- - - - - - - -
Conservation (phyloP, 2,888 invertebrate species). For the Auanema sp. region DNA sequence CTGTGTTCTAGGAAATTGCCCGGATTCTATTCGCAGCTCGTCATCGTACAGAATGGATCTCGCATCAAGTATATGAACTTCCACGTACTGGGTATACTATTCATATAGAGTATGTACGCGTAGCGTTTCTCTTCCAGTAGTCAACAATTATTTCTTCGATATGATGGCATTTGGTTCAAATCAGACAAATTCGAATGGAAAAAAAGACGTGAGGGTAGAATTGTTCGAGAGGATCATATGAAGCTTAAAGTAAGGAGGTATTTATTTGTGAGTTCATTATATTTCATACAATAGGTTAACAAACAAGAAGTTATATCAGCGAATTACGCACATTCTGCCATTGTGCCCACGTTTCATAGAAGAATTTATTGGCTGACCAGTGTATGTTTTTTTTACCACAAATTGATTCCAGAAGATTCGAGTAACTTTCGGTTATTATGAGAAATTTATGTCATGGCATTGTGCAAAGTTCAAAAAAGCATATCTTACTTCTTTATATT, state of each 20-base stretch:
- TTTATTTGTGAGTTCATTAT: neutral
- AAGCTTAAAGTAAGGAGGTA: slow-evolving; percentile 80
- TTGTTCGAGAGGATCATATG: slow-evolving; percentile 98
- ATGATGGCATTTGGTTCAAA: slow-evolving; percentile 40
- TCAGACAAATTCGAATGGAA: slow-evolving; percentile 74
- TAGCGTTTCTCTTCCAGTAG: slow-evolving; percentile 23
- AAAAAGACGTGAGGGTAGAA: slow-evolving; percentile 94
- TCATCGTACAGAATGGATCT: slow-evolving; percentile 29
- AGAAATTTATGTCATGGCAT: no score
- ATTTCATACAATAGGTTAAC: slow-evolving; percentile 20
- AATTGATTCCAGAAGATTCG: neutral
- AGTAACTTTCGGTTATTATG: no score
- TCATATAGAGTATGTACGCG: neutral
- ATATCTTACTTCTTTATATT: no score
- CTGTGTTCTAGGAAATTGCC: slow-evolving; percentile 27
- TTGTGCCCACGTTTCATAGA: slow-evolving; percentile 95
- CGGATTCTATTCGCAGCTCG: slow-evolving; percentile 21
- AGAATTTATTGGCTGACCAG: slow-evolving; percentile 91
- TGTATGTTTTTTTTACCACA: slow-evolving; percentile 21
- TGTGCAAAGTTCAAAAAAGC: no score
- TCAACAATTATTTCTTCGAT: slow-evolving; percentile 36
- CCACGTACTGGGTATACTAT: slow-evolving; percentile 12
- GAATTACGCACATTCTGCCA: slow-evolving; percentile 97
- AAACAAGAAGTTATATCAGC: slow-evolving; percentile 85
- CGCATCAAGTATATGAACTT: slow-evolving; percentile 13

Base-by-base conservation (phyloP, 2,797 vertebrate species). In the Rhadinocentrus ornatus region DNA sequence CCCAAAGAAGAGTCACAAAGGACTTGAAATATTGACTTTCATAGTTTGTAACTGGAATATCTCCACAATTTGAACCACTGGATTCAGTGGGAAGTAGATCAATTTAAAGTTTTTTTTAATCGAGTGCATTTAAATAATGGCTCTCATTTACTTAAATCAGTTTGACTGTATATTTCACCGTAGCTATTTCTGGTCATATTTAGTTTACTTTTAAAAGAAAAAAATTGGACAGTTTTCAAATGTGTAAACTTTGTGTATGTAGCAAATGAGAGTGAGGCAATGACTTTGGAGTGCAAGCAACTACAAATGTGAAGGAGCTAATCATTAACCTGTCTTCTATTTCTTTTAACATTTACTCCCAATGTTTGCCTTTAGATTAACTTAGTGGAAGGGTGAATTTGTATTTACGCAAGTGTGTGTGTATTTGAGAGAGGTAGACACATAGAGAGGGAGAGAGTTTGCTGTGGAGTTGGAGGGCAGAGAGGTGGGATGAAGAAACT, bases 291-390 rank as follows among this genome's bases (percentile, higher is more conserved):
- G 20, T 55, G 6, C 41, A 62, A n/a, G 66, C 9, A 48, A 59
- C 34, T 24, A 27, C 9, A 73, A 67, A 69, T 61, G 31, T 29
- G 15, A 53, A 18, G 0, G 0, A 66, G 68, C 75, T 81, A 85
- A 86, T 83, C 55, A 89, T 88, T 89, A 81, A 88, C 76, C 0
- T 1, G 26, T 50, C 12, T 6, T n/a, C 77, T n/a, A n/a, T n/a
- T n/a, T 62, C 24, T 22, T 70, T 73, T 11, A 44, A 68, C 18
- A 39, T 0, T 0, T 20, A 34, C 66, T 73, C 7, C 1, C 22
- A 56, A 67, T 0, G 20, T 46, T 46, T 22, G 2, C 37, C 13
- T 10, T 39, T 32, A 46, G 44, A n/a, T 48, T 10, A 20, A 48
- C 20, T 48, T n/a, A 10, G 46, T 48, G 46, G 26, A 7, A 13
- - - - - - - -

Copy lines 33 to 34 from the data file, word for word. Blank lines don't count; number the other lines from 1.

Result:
- T n/a, T 62, C 24, T 22, T 70, T 73, T 11, A 44, A 68, C 18
- A 39, T 0, T 0, T 20, A 34, C 66, T 73, C 7, C 1, C 22